Lifestyle choices made in your 20s may impact your heart health in your 40s

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Maintaining a healthy lifestyle from young adults to midlife is strongly associated with a low risk of cardiovascular disease in middle age, according to a new study from Northwestern Medicine.

“The problem is that few adults can maintain ideal cardiovascular health factors as they age,” said Kiang Liu, lead author of the study. “Many middle-aged adults eat unhealthy diets, gain weight, and aren’t as physically active. Such lifestyles, of course, lead to high blood pressure and cholesterol, diabetes, and high cardiovascular risk.”

Liu is a professor and associate chair of research in the department of preventive medicine at Northwestern University Feinberg School of Medicine.

“In this study, even people with a family history of heart problems could have a low risk profile for cardiovascular disease if they began to adopt a healthy lifestyle when they were young,” Liu said. “It supports the idea that lifestyle may play a bigger role than genetics.”

Published on February 28 in the journal Circulation, this is the first study to show the association of a healthy lifestyle maintained throughout adulthood and middle age with a low risk of cardiovascular disease in middle age.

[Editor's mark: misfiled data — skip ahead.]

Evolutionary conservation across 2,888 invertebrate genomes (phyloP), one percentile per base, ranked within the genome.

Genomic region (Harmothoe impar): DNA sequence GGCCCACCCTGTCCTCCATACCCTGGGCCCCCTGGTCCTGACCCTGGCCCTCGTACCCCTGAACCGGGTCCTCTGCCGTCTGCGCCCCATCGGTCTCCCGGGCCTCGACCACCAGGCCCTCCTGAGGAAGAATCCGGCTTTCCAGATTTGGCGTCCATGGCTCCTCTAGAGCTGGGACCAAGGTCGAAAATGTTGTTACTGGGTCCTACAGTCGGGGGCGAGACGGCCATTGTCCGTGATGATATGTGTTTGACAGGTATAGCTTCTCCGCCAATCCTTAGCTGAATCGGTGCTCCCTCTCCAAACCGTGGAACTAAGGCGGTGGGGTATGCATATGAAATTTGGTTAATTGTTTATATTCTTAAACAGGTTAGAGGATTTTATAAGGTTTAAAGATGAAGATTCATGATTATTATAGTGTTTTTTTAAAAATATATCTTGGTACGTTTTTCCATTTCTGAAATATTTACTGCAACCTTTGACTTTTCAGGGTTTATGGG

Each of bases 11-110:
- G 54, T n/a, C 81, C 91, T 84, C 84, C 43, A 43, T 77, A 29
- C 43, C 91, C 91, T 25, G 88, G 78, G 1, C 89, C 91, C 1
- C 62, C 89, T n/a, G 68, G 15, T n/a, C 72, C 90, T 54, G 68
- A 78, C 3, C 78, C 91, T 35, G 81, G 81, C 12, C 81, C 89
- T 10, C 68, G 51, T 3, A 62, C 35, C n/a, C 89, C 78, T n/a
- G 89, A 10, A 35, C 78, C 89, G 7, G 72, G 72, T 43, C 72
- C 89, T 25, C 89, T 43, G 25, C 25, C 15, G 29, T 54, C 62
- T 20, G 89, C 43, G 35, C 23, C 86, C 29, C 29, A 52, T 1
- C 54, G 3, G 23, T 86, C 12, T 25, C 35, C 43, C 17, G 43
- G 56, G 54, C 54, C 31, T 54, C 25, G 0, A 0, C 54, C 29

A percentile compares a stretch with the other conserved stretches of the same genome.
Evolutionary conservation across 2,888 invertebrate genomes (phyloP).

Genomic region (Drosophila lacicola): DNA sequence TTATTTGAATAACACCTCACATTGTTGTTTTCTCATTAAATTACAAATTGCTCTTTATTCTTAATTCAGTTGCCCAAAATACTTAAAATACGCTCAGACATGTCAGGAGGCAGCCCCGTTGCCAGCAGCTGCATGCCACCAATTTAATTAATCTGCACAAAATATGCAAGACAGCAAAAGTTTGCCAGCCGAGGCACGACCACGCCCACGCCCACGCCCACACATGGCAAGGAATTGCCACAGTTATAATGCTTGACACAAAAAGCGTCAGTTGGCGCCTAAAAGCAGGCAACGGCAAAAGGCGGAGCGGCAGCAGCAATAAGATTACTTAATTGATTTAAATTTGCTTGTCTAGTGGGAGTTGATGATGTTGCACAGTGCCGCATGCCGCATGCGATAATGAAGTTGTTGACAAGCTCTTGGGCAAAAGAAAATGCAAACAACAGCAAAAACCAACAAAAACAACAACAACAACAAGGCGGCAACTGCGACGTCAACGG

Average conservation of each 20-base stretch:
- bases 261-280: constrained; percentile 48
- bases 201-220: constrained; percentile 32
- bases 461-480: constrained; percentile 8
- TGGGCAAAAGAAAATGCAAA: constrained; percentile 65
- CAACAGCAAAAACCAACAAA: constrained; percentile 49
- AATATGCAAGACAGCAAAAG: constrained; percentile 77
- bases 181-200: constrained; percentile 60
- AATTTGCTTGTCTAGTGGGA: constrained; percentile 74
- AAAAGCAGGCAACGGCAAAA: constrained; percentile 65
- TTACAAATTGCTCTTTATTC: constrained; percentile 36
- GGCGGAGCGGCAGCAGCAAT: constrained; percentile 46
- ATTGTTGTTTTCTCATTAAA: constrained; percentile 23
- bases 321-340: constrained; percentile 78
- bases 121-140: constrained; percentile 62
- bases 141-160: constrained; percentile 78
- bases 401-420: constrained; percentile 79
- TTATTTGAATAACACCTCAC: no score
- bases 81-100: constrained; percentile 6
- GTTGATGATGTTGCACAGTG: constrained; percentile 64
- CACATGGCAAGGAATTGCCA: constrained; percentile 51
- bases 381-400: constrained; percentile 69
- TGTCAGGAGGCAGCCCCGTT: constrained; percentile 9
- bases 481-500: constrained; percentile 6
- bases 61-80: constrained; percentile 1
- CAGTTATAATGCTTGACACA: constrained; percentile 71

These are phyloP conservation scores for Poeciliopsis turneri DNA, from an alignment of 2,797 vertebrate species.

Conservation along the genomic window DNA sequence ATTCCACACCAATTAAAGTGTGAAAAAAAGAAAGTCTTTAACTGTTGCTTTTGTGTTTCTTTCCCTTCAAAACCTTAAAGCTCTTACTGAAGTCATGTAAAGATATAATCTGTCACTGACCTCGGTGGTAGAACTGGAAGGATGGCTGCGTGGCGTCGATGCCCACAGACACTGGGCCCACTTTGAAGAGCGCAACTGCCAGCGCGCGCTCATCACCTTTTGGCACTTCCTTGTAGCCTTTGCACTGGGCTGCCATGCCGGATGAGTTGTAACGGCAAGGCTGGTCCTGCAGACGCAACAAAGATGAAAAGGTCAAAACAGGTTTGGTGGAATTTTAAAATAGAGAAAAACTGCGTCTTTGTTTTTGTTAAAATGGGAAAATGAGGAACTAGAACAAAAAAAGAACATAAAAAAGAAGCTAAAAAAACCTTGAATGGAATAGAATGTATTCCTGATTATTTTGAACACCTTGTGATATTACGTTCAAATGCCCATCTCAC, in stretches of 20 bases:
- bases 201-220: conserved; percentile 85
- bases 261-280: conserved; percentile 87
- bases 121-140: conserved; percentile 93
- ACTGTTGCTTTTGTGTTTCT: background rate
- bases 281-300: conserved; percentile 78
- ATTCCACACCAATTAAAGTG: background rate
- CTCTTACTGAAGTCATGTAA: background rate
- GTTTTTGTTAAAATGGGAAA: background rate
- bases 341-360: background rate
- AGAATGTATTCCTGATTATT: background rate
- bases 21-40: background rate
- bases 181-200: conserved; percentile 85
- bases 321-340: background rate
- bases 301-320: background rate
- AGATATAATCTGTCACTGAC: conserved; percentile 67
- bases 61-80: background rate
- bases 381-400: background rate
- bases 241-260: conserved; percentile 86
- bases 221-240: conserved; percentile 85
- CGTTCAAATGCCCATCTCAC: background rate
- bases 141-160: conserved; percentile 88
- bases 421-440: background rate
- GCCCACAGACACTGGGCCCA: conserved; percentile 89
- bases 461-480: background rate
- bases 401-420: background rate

The majority of people who have maintained five healthy lifestyle factors since early adulthood (including a lean body mass index (BMI), no binge drinking, no smoking, a healthy diet and regular physical activity) were able to stay in this low risk category into their middle years.

In the first year of the study, when the average age of participants was 24, almost 44% had a low risk profile for cardiovascular disease. Twenty years later, overall, only 24.5% fell into the category of a low cardiovascular disease risk profile.

Sixty percent of those who maintained the five healthy lifestyles reached middle age with a low cardiovascular risk profile, compared with less than 5 percent who did not follow any of the healthy lifestyles.

The researchers used data collected over 20 years as part of the Coronary Artery Risk Development in (Young) Adults (CARDIA) study. It started in 1985 and 1986 with several thousand 18-30 year olds and has been following the same group of participants since.

For this study, the researchers analyzed data such as blood pressure, cholesterol, blood sugar, BMI, alcohol consumption, tobacco use, diet and exercise of more than 3,000 of the CARDIA participants to define a low cardiovascular disease risk profile and healthy lifestyle factors.

If the next generation of young people adopt and maintain a healthy lifestyle, they will gain more than heart health, Liu said.

“Numerous studies suggest that people with low cardiovascular risk in middle age will have a better quality of life, live longer and have lower health insurance costs in old age,” he said. “There are a lot of benefits to maintaining a low risk profile. “

The National Heart, Lung and Blood Institute, and the National Institutes of Health funded this research.

Source of the story:

Materials provided by Northwestern University. Original written by Erin White. Note: Content can be changed for style and length.


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